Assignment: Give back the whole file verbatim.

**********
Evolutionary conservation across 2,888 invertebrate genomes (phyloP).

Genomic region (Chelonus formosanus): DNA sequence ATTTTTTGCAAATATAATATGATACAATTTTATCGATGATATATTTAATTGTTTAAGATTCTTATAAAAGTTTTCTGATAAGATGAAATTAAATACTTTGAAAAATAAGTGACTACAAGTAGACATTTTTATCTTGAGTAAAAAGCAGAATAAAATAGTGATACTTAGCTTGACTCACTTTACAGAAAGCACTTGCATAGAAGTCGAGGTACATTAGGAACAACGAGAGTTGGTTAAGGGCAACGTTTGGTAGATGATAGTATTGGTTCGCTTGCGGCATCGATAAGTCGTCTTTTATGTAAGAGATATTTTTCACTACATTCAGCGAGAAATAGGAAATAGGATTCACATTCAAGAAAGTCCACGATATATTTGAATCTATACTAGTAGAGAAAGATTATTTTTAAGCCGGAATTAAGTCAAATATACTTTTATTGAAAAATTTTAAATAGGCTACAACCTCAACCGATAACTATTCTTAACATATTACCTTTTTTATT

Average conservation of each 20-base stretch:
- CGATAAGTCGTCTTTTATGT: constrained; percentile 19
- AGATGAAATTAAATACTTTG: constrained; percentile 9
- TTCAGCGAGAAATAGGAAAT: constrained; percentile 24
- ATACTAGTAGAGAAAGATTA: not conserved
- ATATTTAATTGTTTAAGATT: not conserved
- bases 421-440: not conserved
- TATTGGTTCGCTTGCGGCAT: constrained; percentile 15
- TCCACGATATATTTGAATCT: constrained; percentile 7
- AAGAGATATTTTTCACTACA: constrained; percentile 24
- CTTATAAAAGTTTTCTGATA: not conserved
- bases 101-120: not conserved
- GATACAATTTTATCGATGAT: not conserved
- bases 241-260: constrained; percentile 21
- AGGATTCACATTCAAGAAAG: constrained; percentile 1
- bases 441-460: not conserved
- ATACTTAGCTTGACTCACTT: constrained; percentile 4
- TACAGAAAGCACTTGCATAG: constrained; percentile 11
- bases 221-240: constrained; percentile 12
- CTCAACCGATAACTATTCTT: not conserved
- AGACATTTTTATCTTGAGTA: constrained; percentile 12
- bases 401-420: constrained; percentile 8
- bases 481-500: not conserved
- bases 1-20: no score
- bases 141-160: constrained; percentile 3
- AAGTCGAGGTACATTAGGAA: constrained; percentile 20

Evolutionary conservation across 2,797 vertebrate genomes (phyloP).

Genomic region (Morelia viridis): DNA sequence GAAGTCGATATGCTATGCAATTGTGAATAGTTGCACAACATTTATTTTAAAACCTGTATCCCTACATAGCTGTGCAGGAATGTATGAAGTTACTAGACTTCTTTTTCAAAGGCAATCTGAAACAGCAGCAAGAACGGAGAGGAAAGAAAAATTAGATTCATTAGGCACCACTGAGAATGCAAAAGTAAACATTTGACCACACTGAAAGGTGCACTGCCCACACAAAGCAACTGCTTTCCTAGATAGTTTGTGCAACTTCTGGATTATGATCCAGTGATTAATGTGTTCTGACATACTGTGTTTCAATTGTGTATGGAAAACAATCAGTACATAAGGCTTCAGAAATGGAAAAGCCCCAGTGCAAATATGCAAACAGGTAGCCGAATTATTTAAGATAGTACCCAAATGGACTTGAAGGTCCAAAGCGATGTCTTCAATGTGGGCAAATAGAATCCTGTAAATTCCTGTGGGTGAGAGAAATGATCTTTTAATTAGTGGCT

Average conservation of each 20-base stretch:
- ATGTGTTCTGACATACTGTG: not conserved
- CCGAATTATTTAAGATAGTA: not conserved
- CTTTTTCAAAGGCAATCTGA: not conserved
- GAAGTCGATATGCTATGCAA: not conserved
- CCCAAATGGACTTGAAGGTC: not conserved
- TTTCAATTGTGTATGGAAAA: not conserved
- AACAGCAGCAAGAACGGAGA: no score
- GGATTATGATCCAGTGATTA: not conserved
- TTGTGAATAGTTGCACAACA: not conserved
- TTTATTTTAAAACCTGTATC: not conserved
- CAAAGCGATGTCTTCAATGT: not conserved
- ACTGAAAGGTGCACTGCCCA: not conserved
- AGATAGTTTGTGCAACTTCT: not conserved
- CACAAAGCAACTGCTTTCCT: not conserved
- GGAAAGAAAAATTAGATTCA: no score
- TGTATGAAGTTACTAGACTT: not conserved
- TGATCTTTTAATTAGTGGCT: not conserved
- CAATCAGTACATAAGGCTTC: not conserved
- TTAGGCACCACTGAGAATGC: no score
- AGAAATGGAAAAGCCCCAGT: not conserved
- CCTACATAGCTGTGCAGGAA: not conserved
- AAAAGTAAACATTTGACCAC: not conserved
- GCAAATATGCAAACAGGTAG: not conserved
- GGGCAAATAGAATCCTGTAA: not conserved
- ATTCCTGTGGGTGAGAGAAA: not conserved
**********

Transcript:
Evolutionary conservation across 2,888 invertebrate genomes (phyloP).

Genomic region (Chelonus formosanus): DNA sequence ATTTTTTGCAAATATAATATGATACAATTTTATCGATGATATATTTAATTGTTTAAGATTCTTATAAAAGTTTTCTGATAAGATGAAATTAAATACTTTGAAAAATAAGTGACTACAAGTAGACATTTTTATCTTGAGTAAAAAGCAGAATAAAATAGTGATACTTAGCTTGACTCACTTTACAGAAAGCACTTGCATAGAAGTCGAGGTACATTAGGAACAACGAGAGTTGGTTAAGGGCAACGTTTGGTAGATGATAGTATTGGTTCGCTTGCGGCATCGATAAGTCGTCTTTTATGTAAGAGATATTTTTCACTACATTCAGCGAGAAATAGGAAATAGGATTCACATTCAAGAAAGTCCACGATATATTTGAATCTATACTAGTAGAGAAAGATTATTTTTAAGCCGGAATTAAGTCAAATATACTTTTATTGAAAAATTTTAAATAGGCTACAACCTCAACCGATAACTATTCTTAACATATTACCTTTTTTATT

Average conservation of each 20-base stretch:
- CGATAAGTCGTCTTTTATGT: constrained; percentile 19
- AGATGAAATTAAATACTTTG: constrained; percentile 9
- TTCAGCGAGAAATAGGAAAT: constrained; percentile 24
- ATACTAGTAGAGAAAGATTA: not conserved
- ATATTTAATTGTTTAAGATT: not conserved
- bases 421-440: not conserved
- TATTGGTTCGCTTGCGGCAT: constrained; percentile 15
- TCCACGATATATTTGAATCT: constrained; percentile 7
- AAGAGATATTTTTCACTACA: constrained; percentile 24
- CTTATAAAAGTTTTCTGATA: not conserved
- bases 101-120: not conserved
- GATACAATTTTATCGATGAT: not conserved
- bases 241-260: constrained; percentile 21
- AGGATTCACATTCAAGAAAG: constrained; percentile 1
- bases 441-460: not conserved
- ATACTTAGCTTGACTCACTT: constrained; percentile 4
- TACAGAAAGCACTTGCATAG: constrained; percentile 11
- bases 221-240: constrained; percentile 12
- CTCAACCGATAACTATTCTT: not conserved
- AGACATTTTTATCTTGAGTA: constrained; percentile 12
- bases 401-420: constrained; percentile 8
- bases 481-500: not conserved
- bases 1-20: no score
- bases 141-160: constrained; percentile 3
- AAGTCGAGGTACATTAGGAA: constrained; percentile 20

Evolutionary conservation across 2,797 vertebrate genomes (phyloP).

Genomic region (Morelia viridis): DNA sequence GAAGTCGATATGCTATGCAATTGTGAATAGTTGCACAACATTTATTTTAAAACCTGTATCCCTACATAGCTGTGCAGGAATGTATGAAGTTACTAGACTTCTTTTTCAAAGGCAATCTGAAACAGCAGCAAGAACGGAGAGGAAAGAAAAATTAGATTCATTAGGCACCACTGAGAATGCAAAAGTAAACATTTGACCACACTGAAAGGTGCACTGCCCACACAAAGCAACTGCTTTCCTAGATAGTTTGTGCAACTTCTGGATTATGATCCAGTGATTAATGTGTTCTGACATACTGTGTTTCAATTGTGTATGGAAAACAATCAGTACATAAGGCTTCAGAAATGGAAAAGCCCCAGTGCAAATATGCAAACAGGTAGCCGAATTATTTAAGATAGTACCCAAATGGACTTGAAGGTCCAAAGCGATGTCTTCAATGTGGGCAAATAGAATCCTGTAAATTCCTGTGGGTGAGAGAAATGATCTTTTAATTAGTGGCT

Average conservation of each 20-base stretch:
- ATGTGTTCTGACATACTGTG: not conserved
- CCGAATTATTTAAGATAGTA: not conserved
- CTTTTTCAAAGGCAATCTGA: not conserved
- GAAGTCGATATGCTATGCAA: not conserved
- CCCAAATGGACTTGAAGGTC: not conserved
- TTTCAATTGTGTATGGAAAA: not conserved
- AACAGCAGCAAGAACGGAGA: no score
- GGATTATGATCCAGTGATTA: not conserved
- TTGTGAATAGTTGCACAACA: not conserved
- TTTATTTTAAAACCTGTATC: not conserved
- CAAAGCGATGTCTTCAATGT: not conserved
- ACTGAAAGGTGCACTGCCCA: not conserved
- AGATAGTTTGTGCAACTTCT: not conserved
- CACAAAGCAACTGCTTTCCT: not conserved
- GGAAAGAAAAATTAGATTCA: no score
- TGTATGAAGTTACTAGACTT: not conserved
- TGATCTTTTAATTAGTGGCT: not conserved
- CAATCAGTACATAAGGCTTC: not conserved
- TTAGGCACCACTGAGAATGC: no score
- AGAAATGGAAAAGCCCCAGT: not conserved
- CCTACATAGCTGTGCAGGAA: not conserved
- AAAAGTAAACATTTGACCAC: not conserved
- GCAAATATGCAAACAGGTAG: not conserved
- GGGCAAATAGAATCCTGTAA: not conserved
- ATTCCTGTGGGTGAGAGAAA: not conserved